Reports from Srinagar said last Thursday [in 2003] that Indian state of Jammu and Kashmir had just become that country’s second state after Andhra Pradesh, to introduce video conferencing facility and eGovemance in government administration. The facilities are expected to help improve efficiency, and ensure effective monitoring and supervision of works in all the regions of the state.
In phases, the Indian government would extend the facility to all district headquarters in the state. It is expected to help the senior officers at Secretariat to monitor development schemes at district level, listen to public grievances and interact with locals. It would also cut administration’s travel time and costs besides bringing efficiency in work culture and enabling departments to follow up cases with Central government ministries.
This is how the government in that country is trying to offer better public services through egovernance. India is not alone in this field. Even the technologically developed countries, which have started the process of introducing egovernance, are still trying to improve the system by offering more up‑todate facilities to their peoples. egovernance is also becoming important in bilateral ties, especially in trade relations. among countries across the world. Just recently, the European Union had set out a new roadmap for the future cooperation, through egovernance, between Europe and China. And that’s how egovernance is becoming a part and parcel of future strategic planning.
Unfortunately, very little is be­ing done in Bangladesh. Public administrators here are neither being computer literate on their own nor are they letting someone teach them. They are failing to understand that they are required to improve efficiency, productivity and quality of their services. They are also failing to understand that citizens expect “service” from them. Commercial units also, on the other hand, are increasingly wanting administrative burden to be reduced, so that they can be more’ competitive.
The problem in Bangladesh is that its public administration suffers from the lack of productivity. Information and communication technologies (ICT) can help them to cope with this challenge. In doing so, the focus should not be on ICT itself. Instead, it should be oil the use of ICT combined with organisational change and new skills with a view to improving public services, democratic processes and public policies. This is called eGovernment.
eGovernment is not a goal in it self. It is a tool for public sector reform, enabling the public sector to strengthen good governance in the knowledge-based society. This means:
Firstly, a public sector that is open and transparent. Administra­tions should be more understandable and accountable to citizens.
Secondly, a public sector that is at the service for all. A user-centred public sector will, exclude no one from its services and respect everyone as an individual, by providing personalised services.
Third. a productive public sector- that delivers maximum value for taxpayers’ money.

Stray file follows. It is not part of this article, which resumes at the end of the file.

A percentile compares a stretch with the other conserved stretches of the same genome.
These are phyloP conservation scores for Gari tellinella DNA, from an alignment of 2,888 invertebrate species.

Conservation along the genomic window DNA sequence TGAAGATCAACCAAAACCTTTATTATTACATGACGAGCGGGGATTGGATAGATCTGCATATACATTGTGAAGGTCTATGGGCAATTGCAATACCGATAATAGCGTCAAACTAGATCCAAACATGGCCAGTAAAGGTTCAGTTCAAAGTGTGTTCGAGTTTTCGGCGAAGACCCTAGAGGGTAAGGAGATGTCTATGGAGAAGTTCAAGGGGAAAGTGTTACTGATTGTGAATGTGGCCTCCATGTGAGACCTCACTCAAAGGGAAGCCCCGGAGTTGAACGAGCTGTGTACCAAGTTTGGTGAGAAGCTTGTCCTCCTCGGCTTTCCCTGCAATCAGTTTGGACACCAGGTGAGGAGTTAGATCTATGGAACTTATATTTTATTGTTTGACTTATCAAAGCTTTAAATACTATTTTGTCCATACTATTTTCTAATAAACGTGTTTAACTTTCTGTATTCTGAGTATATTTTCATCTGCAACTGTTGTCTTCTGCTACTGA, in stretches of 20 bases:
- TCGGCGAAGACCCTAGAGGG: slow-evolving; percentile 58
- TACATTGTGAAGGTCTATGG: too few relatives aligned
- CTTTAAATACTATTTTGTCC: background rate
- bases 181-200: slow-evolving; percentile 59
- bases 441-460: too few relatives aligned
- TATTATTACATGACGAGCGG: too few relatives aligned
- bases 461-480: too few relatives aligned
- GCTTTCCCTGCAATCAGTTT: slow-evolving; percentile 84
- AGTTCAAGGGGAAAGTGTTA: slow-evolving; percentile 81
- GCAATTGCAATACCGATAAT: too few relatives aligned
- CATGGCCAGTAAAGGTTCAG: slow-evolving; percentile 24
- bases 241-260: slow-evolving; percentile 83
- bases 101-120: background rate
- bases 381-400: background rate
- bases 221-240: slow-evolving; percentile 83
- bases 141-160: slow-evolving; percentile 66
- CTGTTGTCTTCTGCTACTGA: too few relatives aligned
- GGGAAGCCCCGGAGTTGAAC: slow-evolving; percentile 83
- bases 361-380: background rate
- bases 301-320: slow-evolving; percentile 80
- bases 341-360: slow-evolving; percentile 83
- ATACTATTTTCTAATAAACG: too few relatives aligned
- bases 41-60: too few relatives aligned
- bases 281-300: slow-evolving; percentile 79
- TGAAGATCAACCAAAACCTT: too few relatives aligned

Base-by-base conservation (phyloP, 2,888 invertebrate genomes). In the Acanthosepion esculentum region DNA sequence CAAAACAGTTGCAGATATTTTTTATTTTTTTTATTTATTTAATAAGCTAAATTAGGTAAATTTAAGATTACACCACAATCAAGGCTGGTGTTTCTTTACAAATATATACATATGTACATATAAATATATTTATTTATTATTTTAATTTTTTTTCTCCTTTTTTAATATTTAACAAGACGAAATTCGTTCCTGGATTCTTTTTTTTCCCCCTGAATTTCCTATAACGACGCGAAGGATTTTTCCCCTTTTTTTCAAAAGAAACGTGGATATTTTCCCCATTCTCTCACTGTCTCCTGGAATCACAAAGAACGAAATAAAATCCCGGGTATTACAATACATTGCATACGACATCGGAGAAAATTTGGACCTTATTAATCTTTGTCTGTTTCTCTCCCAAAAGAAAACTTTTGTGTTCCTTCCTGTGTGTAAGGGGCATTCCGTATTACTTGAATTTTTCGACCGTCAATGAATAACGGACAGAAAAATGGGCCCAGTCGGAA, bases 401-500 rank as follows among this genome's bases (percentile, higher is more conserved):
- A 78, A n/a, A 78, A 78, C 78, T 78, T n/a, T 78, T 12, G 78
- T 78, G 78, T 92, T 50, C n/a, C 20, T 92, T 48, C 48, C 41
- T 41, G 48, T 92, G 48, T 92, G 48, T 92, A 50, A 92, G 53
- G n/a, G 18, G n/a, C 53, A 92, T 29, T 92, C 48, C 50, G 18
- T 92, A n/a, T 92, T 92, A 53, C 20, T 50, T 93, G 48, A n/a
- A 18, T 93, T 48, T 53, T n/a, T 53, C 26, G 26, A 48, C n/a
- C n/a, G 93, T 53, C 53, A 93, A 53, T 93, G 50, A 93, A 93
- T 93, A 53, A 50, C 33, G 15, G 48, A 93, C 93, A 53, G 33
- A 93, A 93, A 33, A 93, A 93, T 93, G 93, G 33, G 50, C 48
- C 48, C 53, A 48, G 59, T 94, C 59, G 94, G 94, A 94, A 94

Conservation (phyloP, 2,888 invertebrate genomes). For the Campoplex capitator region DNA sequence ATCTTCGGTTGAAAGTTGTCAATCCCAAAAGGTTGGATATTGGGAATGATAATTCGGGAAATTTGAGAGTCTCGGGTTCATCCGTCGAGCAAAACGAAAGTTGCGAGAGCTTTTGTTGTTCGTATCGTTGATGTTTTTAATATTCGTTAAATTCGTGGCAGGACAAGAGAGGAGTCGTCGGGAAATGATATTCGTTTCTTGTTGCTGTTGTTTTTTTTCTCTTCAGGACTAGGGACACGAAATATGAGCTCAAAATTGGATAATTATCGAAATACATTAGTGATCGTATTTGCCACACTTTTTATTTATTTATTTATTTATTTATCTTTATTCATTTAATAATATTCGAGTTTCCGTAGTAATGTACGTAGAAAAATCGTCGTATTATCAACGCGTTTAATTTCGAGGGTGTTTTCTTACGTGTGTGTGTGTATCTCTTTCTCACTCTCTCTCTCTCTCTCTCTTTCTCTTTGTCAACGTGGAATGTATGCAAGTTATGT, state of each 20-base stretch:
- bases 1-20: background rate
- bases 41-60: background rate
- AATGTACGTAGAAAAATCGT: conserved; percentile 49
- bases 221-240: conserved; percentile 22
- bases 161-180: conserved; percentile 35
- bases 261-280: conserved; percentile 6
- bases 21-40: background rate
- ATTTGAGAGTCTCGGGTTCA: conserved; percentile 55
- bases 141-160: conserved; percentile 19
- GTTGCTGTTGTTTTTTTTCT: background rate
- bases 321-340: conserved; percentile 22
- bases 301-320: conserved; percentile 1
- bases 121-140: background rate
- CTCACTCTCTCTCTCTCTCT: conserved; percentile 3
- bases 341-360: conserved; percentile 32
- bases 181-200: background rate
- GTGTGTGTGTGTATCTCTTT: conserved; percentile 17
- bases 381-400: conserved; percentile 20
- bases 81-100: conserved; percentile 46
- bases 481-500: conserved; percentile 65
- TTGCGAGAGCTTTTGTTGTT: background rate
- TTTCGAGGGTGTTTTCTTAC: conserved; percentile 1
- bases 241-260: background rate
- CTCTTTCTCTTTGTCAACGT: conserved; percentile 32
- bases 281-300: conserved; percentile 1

The objectives are quite ambitious, but not unachievable. Already practices in many countries show that egovernment is a powerful means indeed to deliver better quality public services, reduce waiting times and improve cost effectiveness. raise productivity. and improve transparency and accountability.
Productivity matters’ in the public sector as much as anywhere else in the economy. Productivity growth is the only sustainable source of increase in real incomes and welfare. A more productive public sector means better use of public finance, through higher efficiency.
A more productive public sector will also benefit the private sec-,i, and make companies more competitive. By egovernment, one can cut the red tape that is bother-companies. More competitive. By eGovernment, one can cut the red tape that is bothering companies. Increased productivity means more time for personal contact, less standing in line, less time in front of the screen.
A few examples of increased productivity and efficiency are:
· The national public procurement agency in Denmark has double its productively and completely eliminated complaints, through electronic tendering.
· The Romanian national procurement system reports savings of 20 per cent.
· The Swedish Virtual Customs Office processes 90 per cent of all declarations electronically and deals through automated clearance for 70 percent of the declarations within three minutes.
Accordingly eGovernment has a proven track record that it can help public administrations to be come more productive and offer personalized services for all, in an open and transparent way. Its can go gar beyond bringing services online, provided that public administrations adapts their organization and acquire new skills.
What is needed in Bangladesh is a change of mindset towards a public service that puts the citizens at the center. The public administration should be enabled to be an active contributor to economic and societal progress. Political leadership and commitment are essential, in order to keep the longer term vision in mind. Only a handful of IT managers won’t do; Bangladesh needs eBureaucrats.

I wrote this when I was working for The Financial Express of Bangladesh back in 2003. – Ekram Kabir.

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